All I have to do is turn on the table saw.
As soon as spinning steel teeth bite into wood, the warm sawdust smell fills the air inside my shop and he’s there.
Which is a little strange, because he never spent much time there. He would not have appreciated the dirt and disorganization.
I have to clear off space on the workbench when I start a project, blow the sawdust off a tool whenever I grab it. When I need a bolt or a screw, I toughen my fingers by pawing through a big tray where I’ve dumped every odd bolt, nut, washer, nail and screw for years.
I almost always find what I need, but that kind of random search through chaos was never his style.
His shop was a marvel of organization, a converted neighborhood wash house that came with the duplex he bought and turned into our home. Yard tools hung neatly on the wall, mowers and edgers parked in military precision below the shelf holding gas and oil.
Where the big built-in wash sinks had been, he stored power saws and drills. Over the top of the bins, he built a bench out of 2x6s, strapped together on the underside with galvanized steel brackets and hinged at the back so the whole bench could be raised and lowered.
On pegboard over the bench hung every tool I could imagine. Above that was a long 2×4 with a neatly-spaced row of jelly-jar lids nailed to it, attached at each end to shelf brackets that extended it and allowed it to pivot. In the jars were screws, nails, bolts, nuts and washers of every size and length.
You just unscrewed the jar, got what you needed and screwed it back into its lid. Genius. I mean to build one of those someday and get my stuff organized.
Everything he had was labeled. I used to wonder why he didn’t crank up that Dymo labelmaker, press out the letters S-O-N and stick it to my forehead.
I’ve got quite a few tools he gave me, including that table saw. I still rake through a toolbox he filled with a wondrous array of odds and ends as a housewarming present when we moved there – and I cherish a note he wrote under the lid, urging me toward organization.
I’ve only had the shop a few years, and they didn’t visit that often. He didn’t retire until he was 81, and he remained busy even after that. He never did a lot of the sitting around that many retired men do.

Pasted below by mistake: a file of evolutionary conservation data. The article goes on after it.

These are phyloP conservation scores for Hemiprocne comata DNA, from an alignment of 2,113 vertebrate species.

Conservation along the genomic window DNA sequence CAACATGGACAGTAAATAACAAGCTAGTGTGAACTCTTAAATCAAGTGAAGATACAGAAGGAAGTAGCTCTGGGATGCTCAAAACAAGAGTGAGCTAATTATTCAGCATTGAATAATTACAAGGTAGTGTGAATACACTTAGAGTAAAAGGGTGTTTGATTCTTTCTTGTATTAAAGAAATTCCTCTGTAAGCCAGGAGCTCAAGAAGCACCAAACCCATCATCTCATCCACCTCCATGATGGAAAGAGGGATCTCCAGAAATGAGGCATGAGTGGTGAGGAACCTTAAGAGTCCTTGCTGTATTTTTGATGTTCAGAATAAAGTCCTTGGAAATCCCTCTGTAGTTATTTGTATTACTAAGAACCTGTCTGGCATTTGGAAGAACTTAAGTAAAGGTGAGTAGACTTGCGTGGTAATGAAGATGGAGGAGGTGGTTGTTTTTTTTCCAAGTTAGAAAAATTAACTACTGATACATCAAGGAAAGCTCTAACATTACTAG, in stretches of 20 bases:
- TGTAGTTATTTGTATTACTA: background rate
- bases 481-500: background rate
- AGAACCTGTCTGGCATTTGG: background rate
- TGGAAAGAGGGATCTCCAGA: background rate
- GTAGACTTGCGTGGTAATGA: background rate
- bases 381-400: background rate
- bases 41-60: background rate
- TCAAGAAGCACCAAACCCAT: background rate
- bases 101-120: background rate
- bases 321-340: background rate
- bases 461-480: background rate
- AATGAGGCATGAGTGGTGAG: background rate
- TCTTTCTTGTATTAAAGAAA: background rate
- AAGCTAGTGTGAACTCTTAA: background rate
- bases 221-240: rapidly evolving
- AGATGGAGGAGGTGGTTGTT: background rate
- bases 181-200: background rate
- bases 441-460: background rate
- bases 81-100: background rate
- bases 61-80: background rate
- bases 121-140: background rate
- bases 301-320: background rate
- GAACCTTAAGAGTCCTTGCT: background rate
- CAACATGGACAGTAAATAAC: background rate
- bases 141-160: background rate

But he sits on my shoulder, every time I build something.
He claims to have taught me very little about building. I did learn a lot by working construction one summer, having friends with professional expertise, reading This Old House magazine and watching DIY shows.
But I’ve learned mostly through trial-and-error, and he laid the foundation for my excursions into that world.
When he bought that duplex, he bought the project I grew up in. He took out the wall, turning two-bedroom, one-bath apartments into a four-bedroom, two-bath house with perfect symmetry and parquet-wood floors.
A bedroom became a den. One kitchen became a laundry/utility room. A pantry off the kitchen got opened up and a built-in table mounted on the half-wall that remained. An entry door was closed and bookshelves built in above a desk he made out of the door.
What had been a sticker-infested yard became a green, tree-shaded paradise. We poured a patio, then a backyard basketball court, a few square yards at a time. On that concrete, he painted a pitching rubber and home plate, 60’6″ apart, and he built a ping-pong table out of a 4×8 sheet of 3/4-inch plywood.
He taught me, more by example than with words, that if you wanted something, you could probably build it – and if you never, ever threw anything away, you could probably build it with stuff you have on hand.
He could drive a nail with three hits and cut straighter with a hand-saw than I can with a power saw. And once he started sawing, sweat dripping from the end of his nose, I never saw him pause until the cut-off end of the board fell to the ground.
Spring before last, I replaced the fence around our yard. I’m using the old boards now to build pot-shelves, birdhouses and other little items. It’s fun, and it’s nice to have something I made to give away.
But there’s another benefit. Anytime I work out there in the shop – despite all the mess and disorganization – I feel like I’m working with him. I hear his words of encouragement and see his kind smile.
It’s amazing what the smell of sawdust can do for your soul.
Bob Buckel is editorial director of the Messenger.